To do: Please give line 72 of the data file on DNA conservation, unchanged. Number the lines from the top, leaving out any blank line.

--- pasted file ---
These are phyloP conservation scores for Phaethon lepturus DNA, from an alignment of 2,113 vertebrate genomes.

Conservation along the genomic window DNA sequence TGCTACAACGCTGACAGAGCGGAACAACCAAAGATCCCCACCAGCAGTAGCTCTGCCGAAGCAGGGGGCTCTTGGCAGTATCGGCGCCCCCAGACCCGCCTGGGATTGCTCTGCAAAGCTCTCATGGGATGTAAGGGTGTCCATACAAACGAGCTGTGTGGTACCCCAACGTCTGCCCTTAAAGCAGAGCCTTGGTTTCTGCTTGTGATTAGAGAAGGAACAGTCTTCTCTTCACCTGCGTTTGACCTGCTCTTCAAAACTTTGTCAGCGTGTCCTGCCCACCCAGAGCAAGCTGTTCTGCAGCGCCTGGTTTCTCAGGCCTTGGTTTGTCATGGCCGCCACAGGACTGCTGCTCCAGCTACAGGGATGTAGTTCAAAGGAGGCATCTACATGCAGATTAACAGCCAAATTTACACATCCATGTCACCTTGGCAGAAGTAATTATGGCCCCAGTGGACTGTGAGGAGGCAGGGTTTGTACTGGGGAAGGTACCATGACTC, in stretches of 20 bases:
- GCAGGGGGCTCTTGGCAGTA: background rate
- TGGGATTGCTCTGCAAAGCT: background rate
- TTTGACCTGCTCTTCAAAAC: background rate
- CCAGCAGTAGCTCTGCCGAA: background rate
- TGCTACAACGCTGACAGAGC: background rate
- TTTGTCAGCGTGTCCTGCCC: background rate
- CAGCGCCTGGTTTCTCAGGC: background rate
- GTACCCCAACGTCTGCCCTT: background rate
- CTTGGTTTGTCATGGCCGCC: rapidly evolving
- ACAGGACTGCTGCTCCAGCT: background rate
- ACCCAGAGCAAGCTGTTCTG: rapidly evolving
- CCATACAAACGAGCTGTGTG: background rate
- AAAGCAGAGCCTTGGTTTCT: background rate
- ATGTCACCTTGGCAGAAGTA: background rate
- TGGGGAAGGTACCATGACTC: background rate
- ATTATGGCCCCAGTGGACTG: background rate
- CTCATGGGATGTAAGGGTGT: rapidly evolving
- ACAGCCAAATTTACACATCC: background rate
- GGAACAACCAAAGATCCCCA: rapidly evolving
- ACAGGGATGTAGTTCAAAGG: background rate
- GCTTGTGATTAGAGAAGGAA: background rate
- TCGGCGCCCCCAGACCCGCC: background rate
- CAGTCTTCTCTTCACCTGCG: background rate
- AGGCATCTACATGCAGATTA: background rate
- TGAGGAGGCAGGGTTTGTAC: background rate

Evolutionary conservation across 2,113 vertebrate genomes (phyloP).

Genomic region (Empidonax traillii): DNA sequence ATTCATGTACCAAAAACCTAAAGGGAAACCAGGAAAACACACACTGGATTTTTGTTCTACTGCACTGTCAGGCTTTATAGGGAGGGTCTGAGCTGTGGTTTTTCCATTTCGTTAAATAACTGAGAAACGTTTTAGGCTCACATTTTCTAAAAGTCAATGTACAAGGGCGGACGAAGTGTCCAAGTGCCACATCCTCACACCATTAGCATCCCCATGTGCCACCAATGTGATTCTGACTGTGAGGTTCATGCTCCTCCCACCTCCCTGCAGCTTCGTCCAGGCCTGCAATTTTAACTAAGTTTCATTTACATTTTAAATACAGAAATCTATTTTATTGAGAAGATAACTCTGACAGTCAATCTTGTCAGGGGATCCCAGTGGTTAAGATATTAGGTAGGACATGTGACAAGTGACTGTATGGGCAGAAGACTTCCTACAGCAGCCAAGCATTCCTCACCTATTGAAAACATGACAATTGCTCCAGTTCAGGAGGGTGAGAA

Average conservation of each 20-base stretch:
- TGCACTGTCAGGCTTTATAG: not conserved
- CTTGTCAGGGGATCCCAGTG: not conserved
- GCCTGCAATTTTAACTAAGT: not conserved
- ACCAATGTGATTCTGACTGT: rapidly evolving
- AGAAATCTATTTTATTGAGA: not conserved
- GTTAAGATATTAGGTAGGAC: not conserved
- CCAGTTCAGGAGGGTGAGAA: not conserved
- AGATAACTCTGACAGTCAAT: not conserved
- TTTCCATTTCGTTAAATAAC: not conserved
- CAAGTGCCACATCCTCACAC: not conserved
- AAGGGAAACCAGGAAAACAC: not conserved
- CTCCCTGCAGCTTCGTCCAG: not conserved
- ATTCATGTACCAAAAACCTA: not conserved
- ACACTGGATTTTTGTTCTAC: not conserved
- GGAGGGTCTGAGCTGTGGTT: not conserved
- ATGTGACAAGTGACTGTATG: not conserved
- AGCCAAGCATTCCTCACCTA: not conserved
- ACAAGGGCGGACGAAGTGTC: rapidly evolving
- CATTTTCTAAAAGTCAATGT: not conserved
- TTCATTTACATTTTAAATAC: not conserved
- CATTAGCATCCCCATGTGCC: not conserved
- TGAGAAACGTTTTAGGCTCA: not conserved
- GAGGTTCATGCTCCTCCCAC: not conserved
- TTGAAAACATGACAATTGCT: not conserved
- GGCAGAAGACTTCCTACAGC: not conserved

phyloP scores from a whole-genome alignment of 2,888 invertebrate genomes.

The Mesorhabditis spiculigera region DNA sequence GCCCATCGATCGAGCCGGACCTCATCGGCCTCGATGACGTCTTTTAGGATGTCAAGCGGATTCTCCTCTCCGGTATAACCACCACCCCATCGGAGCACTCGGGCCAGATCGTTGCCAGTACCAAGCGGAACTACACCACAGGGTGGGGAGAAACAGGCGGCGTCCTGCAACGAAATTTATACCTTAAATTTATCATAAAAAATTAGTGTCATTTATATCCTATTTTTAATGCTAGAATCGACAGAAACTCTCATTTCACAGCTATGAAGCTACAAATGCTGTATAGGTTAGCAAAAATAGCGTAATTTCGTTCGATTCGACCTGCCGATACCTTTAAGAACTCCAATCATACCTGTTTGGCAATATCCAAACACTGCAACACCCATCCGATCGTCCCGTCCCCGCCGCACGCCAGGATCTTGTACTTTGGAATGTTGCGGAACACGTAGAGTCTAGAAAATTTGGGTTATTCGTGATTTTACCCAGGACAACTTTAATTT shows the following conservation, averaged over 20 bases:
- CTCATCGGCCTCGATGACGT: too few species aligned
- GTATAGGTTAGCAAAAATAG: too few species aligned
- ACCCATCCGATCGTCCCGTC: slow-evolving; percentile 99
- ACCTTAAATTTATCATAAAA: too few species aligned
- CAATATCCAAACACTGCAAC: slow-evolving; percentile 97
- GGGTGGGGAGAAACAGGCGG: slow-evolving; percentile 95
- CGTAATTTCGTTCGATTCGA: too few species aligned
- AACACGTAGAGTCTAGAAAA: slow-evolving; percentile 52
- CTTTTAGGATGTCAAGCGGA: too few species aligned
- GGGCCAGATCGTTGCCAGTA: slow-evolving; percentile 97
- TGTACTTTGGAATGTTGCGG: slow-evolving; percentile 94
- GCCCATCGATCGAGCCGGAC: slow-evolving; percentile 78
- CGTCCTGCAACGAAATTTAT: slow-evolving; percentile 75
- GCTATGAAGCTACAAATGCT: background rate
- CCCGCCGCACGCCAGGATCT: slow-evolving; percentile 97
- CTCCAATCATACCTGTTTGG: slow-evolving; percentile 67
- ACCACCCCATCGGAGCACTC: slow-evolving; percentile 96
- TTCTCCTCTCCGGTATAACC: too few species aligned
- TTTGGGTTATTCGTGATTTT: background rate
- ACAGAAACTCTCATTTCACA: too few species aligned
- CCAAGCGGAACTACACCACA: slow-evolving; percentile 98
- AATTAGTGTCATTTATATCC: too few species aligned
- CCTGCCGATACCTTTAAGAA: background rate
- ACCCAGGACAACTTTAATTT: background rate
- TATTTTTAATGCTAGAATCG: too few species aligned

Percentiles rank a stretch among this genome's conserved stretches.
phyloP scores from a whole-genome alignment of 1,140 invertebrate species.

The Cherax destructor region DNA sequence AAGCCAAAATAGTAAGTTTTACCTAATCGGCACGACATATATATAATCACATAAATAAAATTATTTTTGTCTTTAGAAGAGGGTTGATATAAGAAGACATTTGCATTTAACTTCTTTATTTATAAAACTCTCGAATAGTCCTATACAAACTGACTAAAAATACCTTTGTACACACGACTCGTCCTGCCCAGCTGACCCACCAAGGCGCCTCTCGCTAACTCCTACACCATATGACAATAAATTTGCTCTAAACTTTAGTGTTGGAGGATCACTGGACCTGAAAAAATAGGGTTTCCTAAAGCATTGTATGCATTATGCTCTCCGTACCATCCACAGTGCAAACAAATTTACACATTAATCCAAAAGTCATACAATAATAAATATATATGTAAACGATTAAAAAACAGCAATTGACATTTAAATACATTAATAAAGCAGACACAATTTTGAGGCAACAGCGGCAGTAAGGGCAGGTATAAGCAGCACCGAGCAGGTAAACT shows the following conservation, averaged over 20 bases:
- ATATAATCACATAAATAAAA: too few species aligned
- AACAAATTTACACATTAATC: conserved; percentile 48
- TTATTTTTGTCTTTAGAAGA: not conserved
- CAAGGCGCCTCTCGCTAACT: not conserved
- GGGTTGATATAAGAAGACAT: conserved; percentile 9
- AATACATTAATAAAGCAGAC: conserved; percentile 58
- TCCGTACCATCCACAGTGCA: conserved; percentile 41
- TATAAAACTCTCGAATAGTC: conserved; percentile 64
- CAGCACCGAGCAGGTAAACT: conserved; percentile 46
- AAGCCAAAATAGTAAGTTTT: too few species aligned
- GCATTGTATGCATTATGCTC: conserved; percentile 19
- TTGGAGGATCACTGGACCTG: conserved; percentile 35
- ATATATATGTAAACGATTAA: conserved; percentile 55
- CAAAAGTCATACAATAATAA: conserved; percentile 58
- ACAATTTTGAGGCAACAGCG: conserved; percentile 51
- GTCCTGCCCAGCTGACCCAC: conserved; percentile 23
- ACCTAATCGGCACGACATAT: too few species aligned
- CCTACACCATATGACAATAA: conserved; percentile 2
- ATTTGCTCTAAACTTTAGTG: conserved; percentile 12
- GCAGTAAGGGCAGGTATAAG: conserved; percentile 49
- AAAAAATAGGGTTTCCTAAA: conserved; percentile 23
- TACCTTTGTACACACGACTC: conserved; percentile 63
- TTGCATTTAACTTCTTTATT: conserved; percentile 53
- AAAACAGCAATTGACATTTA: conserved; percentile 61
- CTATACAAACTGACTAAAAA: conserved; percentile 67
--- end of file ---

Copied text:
- CCCGCCGCACGCCAGGATCT: slow-evolving; percentile 97